Focus on the CFO

Years of experience are a plus in this capital intensive industry

By Nancy Spring, managing editor

Utility companies in the U.S. are anticipating huge capital improvement programs. Billions of dollars are earmarked for the country’s electric infrastructure. Companies that provide the raw materials for power plants and transmission lines are also gearing up. All this activity takes money and that puts the chief financial officer in the spotlight. What’s topmost in the CFO’s mind?

For David Hauser, group executive and chief financial officer at Duke Energy, the main issues for his company in 2008 will be financing the capital expenditures the company is planning. Duke Energy is one of the largest electric power companies in the U.S., supplying and delivering energy to 4 million U.S. customers.

“My priorities in 2008 will be first, to make certain that Duke Energy is making the right decisions on how to deploy capital, and second, to secure the right mix of capital resources necessary to finance the substantial capex program underway at Duke Energy,” said Hauser. “Over the next five years, we expect to invest around $23 billion. Most of that will be in our regulated electric utility businesses as we make investments necessary to meet growing customer demand on our system and improve the environmental performance of our existing power plants. Fortunately, Duke Energy’s strong balance sheet will provide us with significant flexibility in raising the capital necessary to achieve our capital investment plans.”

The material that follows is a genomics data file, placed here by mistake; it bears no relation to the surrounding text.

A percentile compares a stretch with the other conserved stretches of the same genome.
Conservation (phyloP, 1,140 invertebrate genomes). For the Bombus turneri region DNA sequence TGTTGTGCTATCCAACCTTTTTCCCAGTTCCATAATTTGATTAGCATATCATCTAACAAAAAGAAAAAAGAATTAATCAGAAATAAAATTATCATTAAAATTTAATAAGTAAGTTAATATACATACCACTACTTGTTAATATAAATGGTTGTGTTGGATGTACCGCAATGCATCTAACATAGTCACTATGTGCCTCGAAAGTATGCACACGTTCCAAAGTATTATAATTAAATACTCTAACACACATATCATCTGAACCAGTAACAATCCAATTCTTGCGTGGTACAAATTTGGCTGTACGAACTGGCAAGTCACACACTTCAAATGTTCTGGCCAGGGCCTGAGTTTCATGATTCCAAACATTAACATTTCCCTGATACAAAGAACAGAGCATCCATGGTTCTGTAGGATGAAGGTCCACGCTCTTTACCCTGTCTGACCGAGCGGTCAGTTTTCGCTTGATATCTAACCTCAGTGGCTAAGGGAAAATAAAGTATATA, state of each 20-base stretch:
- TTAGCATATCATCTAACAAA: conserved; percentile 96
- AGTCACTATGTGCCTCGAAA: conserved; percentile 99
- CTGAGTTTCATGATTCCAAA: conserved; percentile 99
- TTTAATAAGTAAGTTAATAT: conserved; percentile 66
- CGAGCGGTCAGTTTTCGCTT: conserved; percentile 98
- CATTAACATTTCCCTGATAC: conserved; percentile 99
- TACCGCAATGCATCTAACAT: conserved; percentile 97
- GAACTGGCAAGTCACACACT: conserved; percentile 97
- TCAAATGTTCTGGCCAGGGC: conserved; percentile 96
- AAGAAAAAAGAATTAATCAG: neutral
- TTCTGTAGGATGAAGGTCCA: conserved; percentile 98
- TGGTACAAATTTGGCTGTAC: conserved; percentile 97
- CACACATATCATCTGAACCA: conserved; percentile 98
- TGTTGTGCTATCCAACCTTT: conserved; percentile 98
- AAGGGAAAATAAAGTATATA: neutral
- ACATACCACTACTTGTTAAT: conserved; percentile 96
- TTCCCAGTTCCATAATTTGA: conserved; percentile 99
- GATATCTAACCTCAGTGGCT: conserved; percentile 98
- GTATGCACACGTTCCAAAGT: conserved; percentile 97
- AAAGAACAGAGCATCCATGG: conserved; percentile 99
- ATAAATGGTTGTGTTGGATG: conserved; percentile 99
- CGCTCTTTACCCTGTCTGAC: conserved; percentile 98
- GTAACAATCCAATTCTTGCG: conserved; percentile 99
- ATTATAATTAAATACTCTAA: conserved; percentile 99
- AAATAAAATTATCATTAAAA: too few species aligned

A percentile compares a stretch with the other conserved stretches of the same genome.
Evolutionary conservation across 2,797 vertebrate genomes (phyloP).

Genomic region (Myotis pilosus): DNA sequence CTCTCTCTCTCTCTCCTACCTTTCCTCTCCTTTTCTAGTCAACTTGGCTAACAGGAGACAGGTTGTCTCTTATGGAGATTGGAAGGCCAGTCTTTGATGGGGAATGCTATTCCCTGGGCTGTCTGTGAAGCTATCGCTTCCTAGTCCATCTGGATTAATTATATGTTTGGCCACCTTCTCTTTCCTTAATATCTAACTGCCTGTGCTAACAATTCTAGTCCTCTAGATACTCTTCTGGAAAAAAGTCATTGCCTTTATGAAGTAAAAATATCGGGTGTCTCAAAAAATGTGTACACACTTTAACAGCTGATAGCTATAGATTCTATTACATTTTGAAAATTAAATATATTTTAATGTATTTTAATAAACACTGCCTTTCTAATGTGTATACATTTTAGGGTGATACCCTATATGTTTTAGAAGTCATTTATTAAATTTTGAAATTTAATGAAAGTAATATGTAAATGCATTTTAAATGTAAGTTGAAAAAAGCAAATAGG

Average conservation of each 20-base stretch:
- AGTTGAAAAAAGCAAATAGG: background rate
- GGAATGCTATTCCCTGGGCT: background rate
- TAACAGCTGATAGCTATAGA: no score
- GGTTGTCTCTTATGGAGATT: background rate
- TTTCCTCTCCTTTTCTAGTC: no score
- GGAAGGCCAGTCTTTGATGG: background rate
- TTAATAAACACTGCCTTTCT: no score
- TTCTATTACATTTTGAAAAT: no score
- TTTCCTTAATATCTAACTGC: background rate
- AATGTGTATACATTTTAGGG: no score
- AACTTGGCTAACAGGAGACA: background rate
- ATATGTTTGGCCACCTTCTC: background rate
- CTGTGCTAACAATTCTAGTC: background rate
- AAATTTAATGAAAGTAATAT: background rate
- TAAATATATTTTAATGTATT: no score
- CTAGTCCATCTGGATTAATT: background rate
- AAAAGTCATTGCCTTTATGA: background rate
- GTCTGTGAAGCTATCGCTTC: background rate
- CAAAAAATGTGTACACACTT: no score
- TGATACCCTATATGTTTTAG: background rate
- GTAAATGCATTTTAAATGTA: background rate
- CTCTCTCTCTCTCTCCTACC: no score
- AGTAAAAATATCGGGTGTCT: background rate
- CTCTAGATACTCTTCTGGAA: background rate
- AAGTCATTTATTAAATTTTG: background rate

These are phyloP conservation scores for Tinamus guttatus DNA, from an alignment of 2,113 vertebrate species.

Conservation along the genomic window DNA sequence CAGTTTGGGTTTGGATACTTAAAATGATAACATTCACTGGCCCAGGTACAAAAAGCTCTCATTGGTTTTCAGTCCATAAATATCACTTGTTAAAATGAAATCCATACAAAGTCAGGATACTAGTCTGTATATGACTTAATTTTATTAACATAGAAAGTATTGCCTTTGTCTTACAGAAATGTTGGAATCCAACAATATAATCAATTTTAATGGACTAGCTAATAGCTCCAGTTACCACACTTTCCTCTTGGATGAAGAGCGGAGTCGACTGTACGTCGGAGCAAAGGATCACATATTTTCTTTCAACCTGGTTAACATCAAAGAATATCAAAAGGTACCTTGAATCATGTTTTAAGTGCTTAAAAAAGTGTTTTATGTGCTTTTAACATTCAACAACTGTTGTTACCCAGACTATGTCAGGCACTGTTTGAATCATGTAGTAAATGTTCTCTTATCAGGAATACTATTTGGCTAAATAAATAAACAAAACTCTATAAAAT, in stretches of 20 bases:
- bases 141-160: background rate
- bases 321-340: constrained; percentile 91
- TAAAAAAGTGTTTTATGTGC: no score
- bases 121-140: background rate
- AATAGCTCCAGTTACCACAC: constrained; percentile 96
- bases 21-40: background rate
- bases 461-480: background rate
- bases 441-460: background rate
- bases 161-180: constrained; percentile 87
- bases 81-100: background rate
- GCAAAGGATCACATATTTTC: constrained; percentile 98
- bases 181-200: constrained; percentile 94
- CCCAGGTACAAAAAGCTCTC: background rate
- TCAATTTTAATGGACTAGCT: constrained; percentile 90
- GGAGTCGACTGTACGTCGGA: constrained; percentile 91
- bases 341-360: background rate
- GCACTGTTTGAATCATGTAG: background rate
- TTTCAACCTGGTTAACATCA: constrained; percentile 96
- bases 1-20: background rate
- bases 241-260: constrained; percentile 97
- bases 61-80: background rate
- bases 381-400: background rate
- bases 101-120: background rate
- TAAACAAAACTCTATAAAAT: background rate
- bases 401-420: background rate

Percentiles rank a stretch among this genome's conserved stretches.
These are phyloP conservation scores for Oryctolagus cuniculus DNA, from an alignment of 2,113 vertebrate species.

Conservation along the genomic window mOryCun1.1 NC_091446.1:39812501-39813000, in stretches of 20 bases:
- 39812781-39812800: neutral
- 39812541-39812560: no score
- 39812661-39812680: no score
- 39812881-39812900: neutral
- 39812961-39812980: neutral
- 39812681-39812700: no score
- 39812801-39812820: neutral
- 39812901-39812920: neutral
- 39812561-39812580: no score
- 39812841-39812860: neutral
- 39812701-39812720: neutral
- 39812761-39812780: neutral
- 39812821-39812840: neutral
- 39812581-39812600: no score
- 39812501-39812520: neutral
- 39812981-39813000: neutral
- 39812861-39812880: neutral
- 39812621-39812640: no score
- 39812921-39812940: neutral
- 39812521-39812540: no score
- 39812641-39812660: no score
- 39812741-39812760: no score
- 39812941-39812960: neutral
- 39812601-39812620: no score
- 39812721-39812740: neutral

Stability at utilities

The average length of tenure for the CFO post across all sectors of the economy is three to five years, according to CFO magazine. At utilities, however, things are more stable.

Duke’s Hauser, for instance, joined Duke Power in 1973. For the first 20 years of his career he held various accounting positions, including controller, vice president, procurement services and materials, senior vice president of global asset development, and senior vice president and treasurer. He was named acting chief financial officer in November 2003 and group vice president and chief financial officer in February 2004. In April 2006, he was named to his current position.

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“It’s always been a more staid industry,” said Richard Jacovitz, senior vice president of Liberum Research, the largest database of C-level executive changes at public companies. “We’ve never seen a high level of management change over time in utilities. It’s a much more stable, structured industry, it’s much bigger and it runs along differently than an industry like oil and gas, which is somewhat dependent on discovery and a variety of other factors that play into how the company is performing.” (See Table 1 for 2007 C-Level changes for all industries.)

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Liberum’s change statistics for CFOs separately totaled 2,263 in 2007. The top industry sectors for CFO changes were Drugs/Biotech—203, Energy (which includes oil & gas companies)—151, and Metals/Mining (which includes coal mining firms)—129. Utilities came in at a mere 21, (see Table 2). The year before, utilities registered only 23 CFO position changes. It is indeed a stable industry.

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Looking at the CFO position at eight utility holding companies in the U.S., admittedly a very small and statistically invalid sampling, certain patterns emerge. For one thing, 2004 seemed to be a big year for CFO change; for another, the CFOs of today often put in many years at the company, like Duke’s Hauser. (See Table 3.)